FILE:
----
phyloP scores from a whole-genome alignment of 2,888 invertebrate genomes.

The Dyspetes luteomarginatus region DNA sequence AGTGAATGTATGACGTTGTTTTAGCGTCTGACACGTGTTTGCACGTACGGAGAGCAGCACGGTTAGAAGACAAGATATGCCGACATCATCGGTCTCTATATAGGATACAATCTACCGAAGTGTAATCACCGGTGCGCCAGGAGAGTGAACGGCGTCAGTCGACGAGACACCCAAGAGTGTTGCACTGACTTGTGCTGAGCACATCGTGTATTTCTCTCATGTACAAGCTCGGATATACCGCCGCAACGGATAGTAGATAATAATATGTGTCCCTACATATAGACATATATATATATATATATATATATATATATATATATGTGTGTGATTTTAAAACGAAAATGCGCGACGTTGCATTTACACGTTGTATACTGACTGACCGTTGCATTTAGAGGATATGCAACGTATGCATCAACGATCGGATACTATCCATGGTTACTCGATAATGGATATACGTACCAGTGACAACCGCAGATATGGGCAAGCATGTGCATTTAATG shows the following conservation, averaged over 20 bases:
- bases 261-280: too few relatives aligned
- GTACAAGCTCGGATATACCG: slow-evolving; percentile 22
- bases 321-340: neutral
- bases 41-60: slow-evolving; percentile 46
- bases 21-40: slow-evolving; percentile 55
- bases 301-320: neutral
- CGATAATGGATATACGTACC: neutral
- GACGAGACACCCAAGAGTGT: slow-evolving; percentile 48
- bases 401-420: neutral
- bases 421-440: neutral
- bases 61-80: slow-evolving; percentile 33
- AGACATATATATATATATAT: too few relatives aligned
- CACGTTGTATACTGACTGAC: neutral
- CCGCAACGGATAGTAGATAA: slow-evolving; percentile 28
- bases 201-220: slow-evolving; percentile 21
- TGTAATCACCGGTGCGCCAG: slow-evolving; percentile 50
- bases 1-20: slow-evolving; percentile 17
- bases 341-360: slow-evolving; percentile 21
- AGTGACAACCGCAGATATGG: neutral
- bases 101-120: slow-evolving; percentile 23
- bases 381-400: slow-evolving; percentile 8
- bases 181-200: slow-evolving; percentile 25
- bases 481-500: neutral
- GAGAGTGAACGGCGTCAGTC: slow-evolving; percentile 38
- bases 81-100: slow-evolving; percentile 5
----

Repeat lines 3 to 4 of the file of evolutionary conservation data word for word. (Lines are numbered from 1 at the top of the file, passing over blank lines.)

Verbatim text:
- bases 261-280: too few relatives aligned
- GTACAAGCTCGGATATACCG: slow-evolving; percentile 22